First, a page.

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GAME OF THRONES Re-Throned: “The Rains of Castemere” (S3, E9)

Winter is coming, but not soon enough. So to help pass the time until season seven of Game of Thrones, we’re doing a weekly re-watch of the series, episode-by-episode, with the knowledge of what’s to come and—therefore—more information about the unrevealed rich history of events that took place long before the story began. Be warned, though: that means this series is full of spoilers for every season, even beyond the episode itself. So if you haven’t watched all of the show yet immediately get on that and then come back and join us for Game of Thrones Re-Throned.

Because the next best thing to watching new episodes is re-watching old ones.


Season 3, Episode 9: “The Rains of Castemere”

Original Air Date: June 2nd, 2013
Director: David Nutter
Written by: David Benioff and D.B. Weiss

Hmm, that’s weird, nothing of note happened in this episode. Nothing at all.

Yup, not a thing.




You can’t make me do it.

I don’t want to do it.

FINE! Fine.

This is the Red Wedding episode.

And it is still totally devastating—maybe even more so than when it first aired. Because originally, the shock of what happened was dulling in some ways, but on a re-watch there is no numbness, only the ever encroaching doom of what is about to happen and the emotional crush of experiencing it. You know it’s coming, you are powerless to stop it, and then it hits you with the force of a thousand Roose Bolton daggers to the heart. Every single moment before the arrows start flying is a lead balloon of sadness being dropped on you. Like when Talisa tells Robb if they have a boy she wants to name him Eddard. “Don’t you want to teach little Ned Stark how to ride horses?”

Uuuuuuungh. After you’re done slitting Catelyn’s throat just finish me off next.

Oh, and if what’s going on inside isn’t enough to ruin your day/week/life, don’t forget Arya arrives at the Twins just in time to see it all take place. Because she hasn’t experienced enough tragedy in her young life already.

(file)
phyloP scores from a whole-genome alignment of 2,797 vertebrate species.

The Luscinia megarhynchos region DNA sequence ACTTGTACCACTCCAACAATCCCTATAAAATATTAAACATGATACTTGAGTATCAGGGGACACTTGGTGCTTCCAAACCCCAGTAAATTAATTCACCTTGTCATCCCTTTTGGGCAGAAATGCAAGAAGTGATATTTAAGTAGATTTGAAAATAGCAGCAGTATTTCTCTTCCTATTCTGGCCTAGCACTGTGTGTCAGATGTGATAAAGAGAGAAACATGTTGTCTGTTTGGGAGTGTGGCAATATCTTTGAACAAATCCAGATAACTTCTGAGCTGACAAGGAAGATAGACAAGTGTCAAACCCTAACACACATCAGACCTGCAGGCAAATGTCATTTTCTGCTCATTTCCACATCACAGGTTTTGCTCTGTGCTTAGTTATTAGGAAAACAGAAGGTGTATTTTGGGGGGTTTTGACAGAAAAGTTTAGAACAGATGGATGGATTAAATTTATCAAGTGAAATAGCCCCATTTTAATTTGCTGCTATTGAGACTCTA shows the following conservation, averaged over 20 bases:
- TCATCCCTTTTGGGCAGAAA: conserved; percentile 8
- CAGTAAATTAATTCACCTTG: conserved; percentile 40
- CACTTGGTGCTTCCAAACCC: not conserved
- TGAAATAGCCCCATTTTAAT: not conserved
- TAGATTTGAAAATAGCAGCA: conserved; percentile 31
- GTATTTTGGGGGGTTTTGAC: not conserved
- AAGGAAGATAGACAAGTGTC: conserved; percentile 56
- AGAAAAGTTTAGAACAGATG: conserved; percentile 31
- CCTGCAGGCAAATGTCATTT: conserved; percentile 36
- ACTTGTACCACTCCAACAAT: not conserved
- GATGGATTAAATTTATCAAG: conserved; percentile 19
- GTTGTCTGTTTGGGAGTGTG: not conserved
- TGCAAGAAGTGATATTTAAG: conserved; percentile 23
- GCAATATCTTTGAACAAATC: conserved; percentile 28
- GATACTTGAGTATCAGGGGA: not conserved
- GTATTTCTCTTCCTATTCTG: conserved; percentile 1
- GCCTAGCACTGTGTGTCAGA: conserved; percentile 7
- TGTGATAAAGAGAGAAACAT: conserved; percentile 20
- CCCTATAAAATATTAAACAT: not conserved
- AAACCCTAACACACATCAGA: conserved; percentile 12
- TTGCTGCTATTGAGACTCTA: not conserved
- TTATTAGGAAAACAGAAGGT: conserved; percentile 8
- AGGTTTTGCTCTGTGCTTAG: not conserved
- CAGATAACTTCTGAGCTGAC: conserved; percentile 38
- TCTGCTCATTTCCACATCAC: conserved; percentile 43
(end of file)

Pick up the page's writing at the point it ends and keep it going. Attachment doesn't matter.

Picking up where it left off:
It’s just awful in every way and time has only made it worse.

Talisa/Jeyne Westerling Makes a Claim for Winterfell On the HBO iteration, Talisa—Robb Stark's wife/babymomma—is murdered quite brutally in the Red Wedding, but in the book world, she was shipped away, pregnant as can be. This, naturally, leaves a ton of room for twist-y interpretation. Could she come back and make a claim as the new Warden of Winterfell? It would certainly mess things up for a few players—especially the Boltons and Sansa Stark. And since her claim is valid, being that she's the mother of the eldest Stark child's son, it could lay waste to all the alliances being built (and rebuilt) up in the North and turn the whole place on its head. Color us intrigued!

So let’s do ourselves a favor and forget about that horrible wedding for a minute, and instead think about how Robb ended up there, and whether or not it ever made sense for him to go back to Walder Frey for help.

Having righteously, but foolishly executed his bannerman Lord Rickard Karstark, driving away the Karstark forces, and having lost Winterfell to Theon (but not knowing it was now in the hands of Roose Bolton’s bastard), Robb decided to do something bold to change the tide of the war by attacking the Lannisters’ own home, Casterly Rock in the westerlands. Needing additional men to do so, he realized the only undeclared force with those numbers were the Freys, so he reached out to Lord Walder, the man to whom he had broken his sacred vow.

Trusting Walder Frey under the best of circumstances was a dicey proposition, let alone under duress—and especially after you have wronged him—but let’s imagine a world where Robb’s plan worked, and rather than being murdered at the Red Wedding he marched on Casterly Rock with all of his men, the Freys included.